In the world of high-powered lasers, a new kid is on the block. And it’s damn powerful! The Berkeley Lab Laser Accelerator (BELLA) has developed a laser which can deliver a huge 1 petawatt of power in a single pulse which lasts for 40 femtoseconds. It can do this once every second, making it a one-pulse-per-second laser.
Now, what do those terms with the funny units mean?
A petawatt is a million billion watts – a quadrillion watts, in everyday language. And a femtosecond is a quadrillionth of a second – one part of 1015 parts in a second! No other laser in the world has this high a peak power and still function at that high a pulse rate (1 pulse per second). This is now officially a world record – this is the world’s most powerful laser.
Building an accelerator
Enter the Laser and Optical Accelerator Systems Integrated Studies (LOASIS) program and there is where BELLA really scores. The really powerful laser is a prototype for the ultimate laser that will be built to accelerate particles for an accelerator. This accelerator will use the laser’s energy to speed up electrons and protons.
Conventional particle accelerators, the LHC included, uses electric fields to accelerate the charged particles, while magnetic fields bend them. The laser uses its intense heat to generate plasma. This plasma has a lot of free electrons swimming around and they can absorb energy and be accelerated to very high speeds. The trick is to make all of these electrons accelerate in phase.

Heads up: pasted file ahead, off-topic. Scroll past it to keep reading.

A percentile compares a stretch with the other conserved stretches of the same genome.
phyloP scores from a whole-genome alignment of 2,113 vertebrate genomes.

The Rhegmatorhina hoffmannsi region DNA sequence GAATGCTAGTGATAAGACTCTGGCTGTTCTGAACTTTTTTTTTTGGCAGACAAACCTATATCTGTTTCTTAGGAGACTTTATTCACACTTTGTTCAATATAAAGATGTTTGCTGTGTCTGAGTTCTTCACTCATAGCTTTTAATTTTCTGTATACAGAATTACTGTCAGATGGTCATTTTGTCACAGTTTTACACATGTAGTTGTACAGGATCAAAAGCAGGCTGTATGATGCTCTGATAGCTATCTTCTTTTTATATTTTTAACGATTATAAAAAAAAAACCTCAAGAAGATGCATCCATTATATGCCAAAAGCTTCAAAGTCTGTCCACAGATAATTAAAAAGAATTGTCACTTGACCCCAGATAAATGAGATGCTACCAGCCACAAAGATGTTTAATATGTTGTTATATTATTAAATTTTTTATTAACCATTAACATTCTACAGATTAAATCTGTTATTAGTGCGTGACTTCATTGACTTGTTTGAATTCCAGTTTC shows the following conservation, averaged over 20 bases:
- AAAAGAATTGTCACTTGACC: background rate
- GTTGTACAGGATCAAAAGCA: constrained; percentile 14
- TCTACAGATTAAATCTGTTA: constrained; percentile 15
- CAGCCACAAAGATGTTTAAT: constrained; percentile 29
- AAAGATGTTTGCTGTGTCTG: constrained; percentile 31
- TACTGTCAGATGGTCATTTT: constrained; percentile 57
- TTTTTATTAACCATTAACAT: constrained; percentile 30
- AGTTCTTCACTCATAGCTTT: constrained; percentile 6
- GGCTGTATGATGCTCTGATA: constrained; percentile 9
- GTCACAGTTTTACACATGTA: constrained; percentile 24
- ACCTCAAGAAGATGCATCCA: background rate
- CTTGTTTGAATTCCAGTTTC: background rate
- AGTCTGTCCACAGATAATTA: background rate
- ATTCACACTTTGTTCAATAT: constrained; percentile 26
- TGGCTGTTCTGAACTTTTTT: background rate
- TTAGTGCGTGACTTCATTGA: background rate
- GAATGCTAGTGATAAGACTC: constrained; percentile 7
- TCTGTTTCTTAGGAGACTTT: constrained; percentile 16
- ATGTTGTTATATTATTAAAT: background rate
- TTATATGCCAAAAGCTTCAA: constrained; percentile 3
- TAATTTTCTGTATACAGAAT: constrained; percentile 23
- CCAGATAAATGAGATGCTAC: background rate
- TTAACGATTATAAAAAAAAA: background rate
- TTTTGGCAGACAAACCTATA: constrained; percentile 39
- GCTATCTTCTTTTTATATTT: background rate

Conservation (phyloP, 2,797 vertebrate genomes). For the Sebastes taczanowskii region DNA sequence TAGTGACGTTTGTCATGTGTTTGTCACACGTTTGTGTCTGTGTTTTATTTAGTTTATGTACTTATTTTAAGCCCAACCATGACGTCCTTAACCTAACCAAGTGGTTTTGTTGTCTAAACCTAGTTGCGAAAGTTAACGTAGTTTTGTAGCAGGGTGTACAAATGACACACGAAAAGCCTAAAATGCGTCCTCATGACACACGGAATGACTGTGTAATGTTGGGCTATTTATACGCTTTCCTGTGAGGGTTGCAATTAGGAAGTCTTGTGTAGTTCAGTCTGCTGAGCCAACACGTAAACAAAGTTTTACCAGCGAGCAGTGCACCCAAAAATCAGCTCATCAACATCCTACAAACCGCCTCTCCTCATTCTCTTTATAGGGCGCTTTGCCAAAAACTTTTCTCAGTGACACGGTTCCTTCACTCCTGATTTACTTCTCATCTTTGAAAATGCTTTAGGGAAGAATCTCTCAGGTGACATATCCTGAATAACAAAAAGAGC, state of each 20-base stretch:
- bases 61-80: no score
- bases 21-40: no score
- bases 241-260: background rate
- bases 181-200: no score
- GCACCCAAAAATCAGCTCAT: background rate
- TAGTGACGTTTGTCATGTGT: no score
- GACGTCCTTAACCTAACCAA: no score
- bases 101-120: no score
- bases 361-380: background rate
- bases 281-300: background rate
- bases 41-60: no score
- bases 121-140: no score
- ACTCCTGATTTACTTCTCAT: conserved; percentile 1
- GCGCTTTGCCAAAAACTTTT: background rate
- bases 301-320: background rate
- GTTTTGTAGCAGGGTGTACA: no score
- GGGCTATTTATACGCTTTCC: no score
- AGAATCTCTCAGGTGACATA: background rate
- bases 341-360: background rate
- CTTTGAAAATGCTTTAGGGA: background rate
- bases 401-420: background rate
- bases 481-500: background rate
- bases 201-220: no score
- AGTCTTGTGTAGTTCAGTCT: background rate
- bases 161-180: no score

Says Wim Leemans of Berkeley Labs Accelerator and Fusion Research Division (AFRD), the dept. responsible for the construction and maintenance of the LOASIS:
BELLA will be an exceptional tool for advancing the physics of laser and matter interactions. The laser’s peak power will give us access to new regimes, such as developing compact particle accelerators for high-energy physics, and tabletop free electron lasers for investigating materials and biological systems.
BELLA laser will be used to build the world’s first plasma accelerator, which will be able to accelerate electrons to 10 GeV. This is about a thousandths of what the LHC produced, but it’s still very high energy achieved on a device a millionth of the size of the LHC. This successful preliminary test of the BELLA laser was part of the LOASIS test which is due to start this autumn.